‘We should make Chinese only Pinyin/Zhuyin because foreigners don’t like learning Chinese Characters.’
Don’t get me started on names either. That would be a catastrophic mess without characters.
For English-speakers to sit here and express how other languages should conform to their world view, suggests entitlement to me and ignores how the language and its writing system fits togerher and ignores the culture behind it. We lose our culture the more we strip away.
It’s definitely possible to argue for the superiority of phonetic writing systems over the approach used in Chinese, on a linguistic basis.
No, it’s just a phonetic system that would enable anyone to write anything they can phonetically process with 100% accuracy, much like most writing systems in the world but arguably even better (think about the phonetic accuracy of written English!) You can argue for linguistic, cultural, and other reasons for keeping characters, but phonetic systems are entirely proven.
Certainly not entirely different. Most other languages seem to get by with phonetic systems, don’t they? Is Mandarin so different? Are you arguing that Mandarin has developed and maintained a writing system based on characters for that reason?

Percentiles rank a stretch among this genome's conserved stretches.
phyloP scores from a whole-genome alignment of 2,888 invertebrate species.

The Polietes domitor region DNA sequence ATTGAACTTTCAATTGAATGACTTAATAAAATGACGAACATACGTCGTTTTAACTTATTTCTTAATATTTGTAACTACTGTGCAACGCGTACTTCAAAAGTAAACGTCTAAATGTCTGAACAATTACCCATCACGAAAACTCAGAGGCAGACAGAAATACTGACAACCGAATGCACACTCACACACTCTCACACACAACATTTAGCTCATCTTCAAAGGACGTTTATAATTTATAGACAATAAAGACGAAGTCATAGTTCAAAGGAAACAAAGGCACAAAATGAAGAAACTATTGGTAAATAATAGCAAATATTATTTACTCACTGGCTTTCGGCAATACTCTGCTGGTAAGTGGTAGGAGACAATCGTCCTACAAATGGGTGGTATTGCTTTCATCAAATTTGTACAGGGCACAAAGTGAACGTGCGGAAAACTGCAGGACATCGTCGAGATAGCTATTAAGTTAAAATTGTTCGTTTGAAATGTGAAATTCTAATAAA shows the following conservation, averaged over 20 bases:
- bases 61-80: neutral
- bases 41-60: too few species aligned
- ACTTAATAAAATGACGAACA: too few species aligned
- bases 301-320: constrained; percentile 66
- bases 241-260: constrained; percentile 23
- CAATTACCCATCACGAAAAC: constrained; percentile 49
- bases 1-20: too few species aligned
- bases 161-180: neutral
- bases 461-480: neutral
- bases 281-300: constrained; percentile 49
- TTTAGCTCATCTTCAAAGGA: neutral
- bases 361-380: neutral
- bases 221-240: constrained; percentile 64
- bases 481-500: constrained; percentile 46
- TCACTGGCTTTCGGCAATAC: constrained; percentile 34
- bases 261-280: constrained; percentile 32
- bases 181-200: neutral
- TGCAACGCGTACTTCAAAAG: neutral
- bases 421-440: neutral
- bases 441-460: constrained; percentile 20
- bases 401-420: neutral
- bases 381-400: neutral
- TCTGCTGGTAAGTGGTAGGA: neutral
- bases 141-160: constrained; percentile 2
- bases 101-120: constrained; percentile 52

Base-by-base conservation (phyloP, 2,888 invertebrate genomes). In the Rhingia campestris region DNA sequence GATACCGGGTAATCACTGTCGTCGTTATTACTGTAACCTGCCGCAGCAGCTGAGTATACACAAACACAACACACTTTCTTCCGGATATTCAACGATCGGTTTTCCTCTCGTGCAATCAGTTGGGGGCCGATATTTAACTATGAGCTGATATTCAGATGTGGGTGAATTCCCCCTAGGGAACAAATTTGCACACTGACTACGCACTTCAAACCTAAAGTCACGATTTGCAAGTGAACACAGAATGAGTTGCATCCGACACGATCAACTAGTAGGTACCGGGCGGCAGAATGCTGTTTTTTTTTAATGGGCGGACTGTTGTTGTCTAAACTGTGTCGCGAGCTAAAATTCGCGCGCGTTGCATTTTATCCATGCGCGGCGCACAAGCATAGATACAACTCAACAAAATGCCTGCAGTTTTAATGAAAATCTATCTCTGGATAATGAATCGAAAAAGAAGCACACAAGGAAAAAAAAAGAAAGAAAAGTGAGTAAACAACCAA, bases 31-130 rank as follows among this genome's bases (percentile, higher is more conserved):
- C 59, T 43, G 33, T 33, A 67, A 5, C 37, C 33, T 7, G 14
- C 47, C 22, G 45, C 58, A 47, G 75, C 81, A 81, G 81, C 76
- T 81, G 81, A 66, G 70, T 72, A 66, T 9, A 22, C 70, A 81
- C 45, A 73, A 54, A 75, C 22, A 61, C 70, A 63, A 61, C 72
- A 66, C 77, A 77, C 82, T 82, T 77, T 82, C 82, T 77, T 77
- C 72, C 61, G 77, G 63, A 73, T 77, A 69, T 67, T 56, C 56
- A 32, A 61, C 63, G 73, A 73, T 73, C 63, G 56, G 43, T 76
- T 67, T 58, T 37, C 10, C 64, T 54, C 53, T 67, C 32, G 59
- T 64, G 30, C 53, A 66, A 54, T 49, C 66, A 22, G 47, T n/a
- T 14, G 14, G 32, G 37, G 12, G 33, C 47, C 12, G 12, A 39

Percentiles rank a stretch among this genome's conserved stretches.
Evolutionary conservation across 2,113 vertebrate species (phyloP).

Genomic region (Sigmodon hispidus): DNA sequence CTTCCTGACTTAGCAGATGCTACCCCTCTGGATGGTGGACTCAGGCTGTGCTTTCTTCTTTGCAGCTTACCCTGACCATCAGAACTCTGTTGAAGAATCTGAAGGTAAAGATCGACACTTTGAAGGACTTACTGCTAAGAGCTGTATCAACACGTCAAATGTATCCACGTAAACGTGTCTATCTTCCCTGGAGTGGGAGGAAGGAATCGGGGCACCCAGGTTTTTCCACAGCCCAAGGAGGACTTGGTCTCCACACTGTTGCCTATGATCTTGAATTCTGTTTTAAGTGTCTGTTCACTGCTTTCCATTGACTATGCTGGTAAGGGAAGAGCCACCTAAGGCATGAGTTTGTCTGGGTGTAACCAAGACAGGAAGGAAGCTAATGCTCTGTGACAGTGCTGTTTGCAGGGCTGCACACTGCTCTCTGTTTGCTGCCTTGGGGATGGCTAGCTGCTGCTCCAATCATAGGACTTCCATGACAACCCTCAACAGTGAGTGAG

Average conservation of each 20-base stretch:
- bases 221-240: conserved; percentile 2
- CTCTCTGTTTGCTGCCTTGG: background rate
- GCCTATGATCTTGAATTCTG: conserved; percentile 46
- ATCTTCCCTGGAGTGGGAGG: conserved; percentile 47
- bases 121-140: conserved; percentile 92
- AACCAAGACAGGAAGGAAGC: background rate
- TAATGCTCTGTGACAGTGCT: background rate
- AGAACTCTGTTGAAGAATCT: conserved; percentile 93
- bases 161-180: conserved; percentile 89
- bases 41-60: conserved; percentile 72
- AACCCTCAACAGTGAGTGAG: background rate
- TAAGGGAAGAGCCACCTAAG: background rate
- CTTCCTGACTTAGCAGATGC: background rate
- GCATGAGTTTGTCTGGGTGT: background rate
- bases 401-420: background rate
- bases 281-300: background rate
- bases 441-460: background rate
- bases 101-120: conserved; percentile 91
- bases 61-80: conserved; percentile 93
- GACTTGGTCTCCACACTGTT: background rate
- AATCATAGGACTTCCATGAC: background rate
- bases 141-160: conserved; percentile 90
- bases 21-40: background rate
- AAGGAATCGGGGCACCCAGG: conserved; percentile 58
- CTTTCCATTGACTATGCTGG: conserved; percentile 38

No other major language has so few syllables than Mandarin. Mandarin’s use of relatively few syllables is IMO, the most restrictive amongst all major languages. Abolishing characters means we don’t know if Taibei means North Taiwan City or Mackerel North City鮐北
Japanese, Vietnamese, Cantonese, Korean, English all have phonetic systems that have far far far more syllables than Mandarin, ensuring clear distinction between words.
You can learn Pinyin/Zhuyin in two weeks and you can say the entire language of Mandarin.
English has almost no syllablic rules. You can pretty much mash any amount of letters together and you can pronounce it. You can’t do that with Mandarin. The fact that one new syllable was unofficially added to Chinese, Duang, is a big deal. You can’t type Duang into your IME.
But right now, it’s still an illegal syllable.
M? M can’t be a final. No matter what.
Mandarin adopted Chinese Characters because its words don’t sound distinctive enough. Chinese characters are the best fit for Mandarin.
Even the Chinese Communist Party pulled back and thought it was a stupid idea.
You’d need to support that. As far as I know it’s simply an ancient system that has been carried down. I’m not saying it’s not a valid system, or necessarily not the best system for Chinese.
Context matters. People can’t understand meaning from randomly spoken sounds either. If I say only one word “tai-bei” you’ll guess what I mean with very high accuracy because it’s a dominant context. The same would be true in phonetic writing. That written Chinese can make such distinctions is an interesting and useful feature, but it isn’t essential for understanding.
If I say only one word “tai-bei” you’ll guess what I mean with very high accuracy because it’s a dominant context. The same would be true in phonetic writing. That written Chinese can make such distinctions is an interesting and useful feature, but it isn’t essential for understanding.